That being said, if you are thinking of turning bowls, it’s not the ideal wood lathe then. However, you may try the greenwoods (wet) first and make sure it is well-shaped and round, don’t put any irregular blanks on it.

I would certainly not push this lathe to its limit. Moreover, a 70lbs weight seems okay to handle any small projects.

So, in a nutshell, if you go for the spindle works, this lathe can guarantee your satisfaction, that’s for sure.

Best wood lathes under small-sized category:

At last, comes the mini-sized wood lathes that are specifically designed to handle the miniatures. You can turn everything out of a large wood lathe, but not everyone has the same plan.

So, as long as you are determined to turn only pens, bottle stoppers, and miniatures like this, you probably want to go for a mini wood lathe instead. They have the strength that is enough to turn anything under the ranged diameter.

I’ll keep the review short for every lathe. You can check the full article written on Mini Wood lathes here with all the details you need to know before buying one.

1. PSI Turncrafter Commander KWL- 1018VS: The Overall Best

"Full red colored PSI-Turncrafter-1018 mini wood lathe in a white background"
  • 10” swing X 18” between centers
  • Motor: ¾ HP, 110V
  • MT2 Headstock and Tailstock Taper
  • 1” x8 TPI
  • Speeds: 2 position belt Variable speed A (500-2000), B (1500-3600) RPM
  • Weight: 84 lbs
  • Only Forward
  • Warranty: 3 years

Let me start the list with a mighty lightweight monster- the Turncrafter mini lathe from Pen state Industry. This lathe is so robust for the small projects that some refer to it as the midi lathe.

But the highest workpiece you can mount here would be like 9 inches. So, it is a solid mini wood lathe according to the size and capacity.

If we see the price, it may seem pretty high for a mini lathe but let’s not forget about the ¾ HP variable speed motor. You can talk about Wen, Rockler, and others, but no one seems to have a variable speed facility in this 10” category.

Wen has a variable speed unit, but with #1 MT tapers. You can also see the Rikon 70-105 with 5 speed and #2 MT but not as powerful as the Turncrafter.

I know many pen turners working with Turncrafter 1018VS, and they are very pleased with the overall capacity and durability.

To sum up, It’s one hell of a mini pen turning wood lathe by every means. Mine is Excelsior that I’ll be talking next, but if I have to be honest here, Turncrafter Commander is a serious deal.

2. Rockler Excelsior mini lathe 10×18: The Runner-UP

"Full black colored Excelsior Mini Wood Lathe by Rockler brand in a white background"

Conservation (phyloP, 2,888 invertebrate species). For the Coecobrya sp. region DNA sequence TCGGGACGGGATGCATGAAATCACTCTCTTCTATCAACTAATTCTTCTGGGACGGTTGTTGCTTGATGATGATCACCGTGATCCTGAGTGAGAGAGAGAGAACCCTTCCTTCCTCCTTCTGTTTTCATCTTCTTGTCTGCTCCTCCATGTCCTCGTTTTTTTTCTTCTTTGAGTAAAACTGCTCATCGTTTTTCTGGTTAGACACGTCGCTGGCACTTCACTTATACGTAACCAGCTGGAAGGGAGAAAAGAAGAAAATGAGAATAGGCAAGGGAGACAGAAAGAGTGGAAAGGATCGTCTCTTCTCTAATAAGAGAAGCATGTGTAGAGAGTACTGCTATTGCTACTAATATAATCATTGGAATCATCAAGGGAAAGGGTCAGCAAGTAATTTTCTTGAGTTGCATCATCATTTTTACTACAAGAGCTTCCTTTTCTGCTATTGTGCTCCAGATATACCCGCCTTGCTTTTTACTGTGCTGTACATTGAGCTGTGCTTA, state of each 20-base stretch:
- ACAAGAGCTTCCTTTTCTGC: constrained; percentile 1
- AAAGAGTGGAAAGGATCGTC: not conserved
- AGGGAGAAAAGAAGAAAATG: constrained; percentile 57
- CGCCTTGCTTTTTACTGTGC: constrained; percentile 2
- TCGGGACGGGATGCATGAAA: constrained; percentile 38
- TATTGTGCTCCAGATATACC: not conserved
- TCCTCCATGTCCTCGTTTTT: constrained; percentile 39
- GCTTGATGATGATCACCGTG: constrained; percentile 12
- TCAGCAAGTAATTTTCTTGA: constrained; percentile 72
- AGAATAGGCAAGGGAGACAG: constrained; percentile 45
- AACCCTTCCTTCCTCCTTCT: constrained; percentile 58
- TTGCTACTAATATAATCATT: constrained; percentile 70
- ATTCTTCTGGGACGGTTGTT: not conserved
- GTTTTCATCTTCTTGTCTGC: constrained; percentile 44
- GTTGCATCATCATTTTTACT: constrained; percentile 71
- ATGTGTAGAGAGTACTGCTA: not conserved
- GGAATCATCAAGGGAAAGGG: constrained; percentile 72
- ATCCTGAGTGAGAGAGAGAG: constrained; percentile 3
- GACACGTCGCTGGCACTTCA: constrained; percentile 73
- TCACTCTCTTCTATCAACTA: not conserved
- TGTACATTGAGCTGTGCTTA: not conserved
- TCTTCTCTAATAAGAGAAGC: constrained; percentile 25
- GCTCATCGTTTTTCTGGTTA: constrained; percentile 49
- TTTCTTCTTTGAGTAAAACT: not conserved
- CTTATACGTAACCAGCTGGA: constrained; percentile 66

• 10″ swing/ 18″ between centers
  • Horsepower: ½
  • MT2 Spindle Taper
  • Speed Ranges: 760, 1100, 1600, 2200, and 3200
  • Weight: 83 lbs
  • 1” x 8 TPI spindle
  • Only forward

I bought my Excelsior after reading a bunch of positive reviews online. I even saw Mr. Carl Jacobson turning on this in his garage if I’m not wrong. However, it was a yard sale, but it was very new in condition. I have never faced any issues with it until now.

It’s a half HP motor with standard morse two tapers and 1”x8 TPI thread. You can also extend the bed to up to 22” extra from 18”. But I wish it were a variable speed by default. You can change the factory motor with variable speed if you don’t like to change belts, but that’s up to you. And, that is where the PSI turned the table.

Other than that, I’ve been hanging on this lathe for three years now, and it has not let me down yet. It is because I always respect its limitations, and it is delivering as my expectations, simple as that.

I don’t do any bowls on it, and nor should you. They are all underpowered motor with limited capacity. So, it’s recommended that you do mostly spindle on them.

Or go to that article I linked above to see which mini wood lathe has the lowest RPM with good torque that is somewhat ideal for turning small bowls.

However, apart from all these minor drawbacks, Excelsior is a worthy choice for the pen turners.

3. Wen 3421 variable speed wood lathe: Great Option For Low Budget

"Black body with orange tool rest, Wen-3421 mini wood lathe in a white background"
  • 8” swing and 12” between centers
  • Motor: 3.2 Amp (1/3 HP), 120V
  • MT1 Spindle and Tailstock Taper
  • 1″ x 8 TPI
  • Spindle Speed: Variable speed from 750 – 3200 RPM
  • Weight: 45lbs
  • Only forward
  • Warranty: 2 Years

Here comes the Wen mini again for the budget turner. I mean, you can’t get any better deal for a new lathe like this one. It’s an 8” swing variable speed mini lathe with a 3.2 Amp motor that can turn bottle stoppers and pens pretty good.

Most of the turners that I know either bought this to test or got this as a present. It is also a total beginner mini wood lathe with some potential.

So, don’t think it’s a total waste of money. You can learn many things as you slowly grow up as sure is eggs is eggs. Let me remind you again that the primary purpose is to get at least something to keep going with a little budget.